When I worked for a multi-national 3PL (ModusLink) in 2000, they had actually developed planning and inventory management systems using this methodology.

For a great in-depth explanation and background on “Volume and Variability”, see the article “Solving the Supply Demand Mis-match” by Kate Vitasek, Karl Manrodt and Mark Kelly, in the Sept/Oct 2003 issue of Supply Chain Management Review.

Look for “Managing the Supply Demand Mis-match under the “Articles” page on the SC Visions Website

Dan – I have attached a copy for you personally.

Steve Murray
Principal Consultant and Chief Researcher

Supply Chain Visions


I think this is “spot on”…the question is how do we get ready? There are limited studies of actual examples of such flexible and “double jointed” supply chains. Who can design and implement one…or who can study one that is in existence and see how flexibility may increase market share…or avoid cost by having the ability to “get around” things like the Natural Disaster in Japan? This is really interesting stuff…we should all keep our eyes and ears open.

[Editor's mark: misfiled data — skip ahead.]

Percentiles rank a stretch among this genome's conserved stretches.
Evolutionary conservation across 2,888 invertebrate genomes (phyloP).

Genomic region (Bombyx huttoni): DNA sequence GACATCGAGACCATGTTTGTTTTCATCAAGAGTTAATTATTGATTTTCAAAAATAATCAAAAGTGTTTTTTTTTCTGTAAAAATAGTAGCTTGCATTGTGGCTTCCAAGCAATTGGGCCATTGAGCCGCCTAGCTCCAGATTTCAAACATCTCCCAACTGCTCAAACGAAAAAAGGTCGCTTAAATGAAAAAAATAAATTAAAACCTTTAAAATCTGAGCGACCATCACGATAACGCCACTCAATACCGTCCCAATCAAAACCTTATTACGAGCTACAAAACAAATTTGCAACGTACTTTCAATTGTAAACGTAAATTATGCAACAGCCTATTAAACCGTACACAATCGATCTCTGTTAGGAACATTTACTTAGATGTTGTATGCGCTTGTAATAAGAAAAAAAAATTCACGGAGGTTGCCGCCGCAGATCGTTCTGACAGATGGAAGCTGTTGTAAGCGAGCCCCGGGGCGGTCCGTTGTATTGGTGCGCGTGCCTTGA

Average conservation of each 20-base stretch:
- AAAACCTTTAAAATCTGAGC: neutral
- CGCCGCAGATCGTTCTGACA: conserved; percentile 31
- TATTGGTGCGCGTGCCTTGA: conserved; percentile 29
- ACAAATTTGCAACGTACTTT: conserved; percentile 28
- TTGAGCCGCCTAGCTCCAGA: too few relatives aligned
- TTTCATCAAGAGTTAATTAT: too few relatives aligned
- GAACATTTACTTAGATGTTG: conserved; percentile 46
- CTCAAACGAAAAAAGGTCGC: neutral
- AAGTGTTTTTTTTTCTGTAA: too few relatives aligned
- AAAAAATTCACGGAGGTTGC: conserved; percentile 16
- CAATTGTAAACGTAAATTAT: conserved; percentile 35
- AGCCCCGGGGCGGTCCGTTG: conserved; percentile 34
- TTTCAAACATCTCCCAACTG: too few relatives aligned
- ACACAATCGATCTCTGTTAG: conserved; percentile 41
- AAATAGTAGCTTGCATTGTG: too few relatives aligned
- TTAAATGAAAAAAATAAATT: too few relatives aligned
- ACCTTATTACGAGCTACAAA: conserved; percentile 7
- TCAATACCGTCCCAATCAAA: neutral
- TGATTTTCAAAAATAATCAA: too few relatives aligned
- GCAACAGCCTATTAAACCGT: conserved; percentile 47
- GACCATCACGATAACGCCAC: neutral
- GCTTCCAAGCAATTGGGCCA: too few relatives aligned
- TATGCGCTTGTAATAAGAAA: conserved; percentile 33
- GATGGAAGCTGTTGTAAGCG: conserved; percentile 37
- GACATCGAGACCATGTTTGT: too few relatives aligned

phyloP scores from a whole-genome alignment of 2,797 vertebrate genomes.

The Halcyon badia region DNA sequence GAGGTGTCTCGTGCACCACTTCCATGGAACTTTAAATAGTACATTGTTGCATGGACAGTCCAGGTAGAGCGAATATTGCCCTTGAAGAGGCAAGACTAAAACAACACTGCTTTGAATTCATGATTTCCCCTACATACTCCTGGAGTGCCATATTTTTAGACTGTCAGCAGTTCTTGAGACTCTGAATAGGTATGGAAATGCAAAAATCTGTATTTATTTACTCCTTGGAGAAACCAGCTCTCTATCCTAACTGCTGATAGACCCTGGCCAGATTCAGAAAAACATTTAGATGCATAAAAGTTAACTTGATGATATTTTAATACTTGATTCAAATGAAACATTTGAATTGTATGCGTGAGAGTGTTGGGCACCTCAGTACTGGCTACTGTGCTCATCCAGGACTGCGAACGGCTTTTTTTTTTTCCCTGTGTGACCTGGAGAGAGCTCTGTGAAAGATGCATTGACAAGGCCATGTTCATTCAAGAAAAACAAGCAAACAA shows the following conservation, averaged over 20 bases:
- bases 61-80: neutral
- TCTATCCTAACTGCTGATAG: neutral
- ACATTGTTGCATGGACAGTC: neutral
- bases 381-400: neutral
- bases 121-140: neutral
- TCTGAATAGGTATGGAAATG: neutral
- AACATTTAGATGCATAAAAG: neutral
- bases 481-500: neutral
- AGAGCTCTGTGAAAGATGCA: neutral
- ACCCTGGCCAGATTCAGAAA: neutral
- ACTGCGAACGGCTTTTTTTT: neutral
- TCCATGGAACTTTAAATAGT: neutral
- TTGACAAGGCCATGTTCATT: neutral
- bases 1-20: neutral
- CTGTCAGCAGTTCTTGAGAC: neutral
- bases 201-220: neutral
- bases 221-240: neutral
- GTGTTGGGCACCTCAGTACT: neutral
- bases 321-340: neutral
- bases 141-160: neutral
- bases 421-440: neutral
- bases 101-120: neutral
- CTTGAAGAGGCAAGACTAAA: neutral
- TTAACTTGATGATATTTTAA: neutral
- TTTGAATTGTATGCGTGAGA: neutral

Patrick Boylr



A company's competitive strategy differs depending on where it is situated. Multi-nationals (MNCs) with operations in Asia typically compete on cost and hence strive towards operational excellence. With the luxury of simply relocating to a cheaper location (as in the case of Motorola in Singapore and Malaysia), it only shows that cost is still a major contributory factor to strategic decisions. Having said that, we are beginning to see SMEs accept a higher cost model in preparation for their changing consumer landscape. SMEs realise that their competitive edge differs from that of larger companies and are capitalising on this fact through the movement on the mechanisation/systemisation matrix.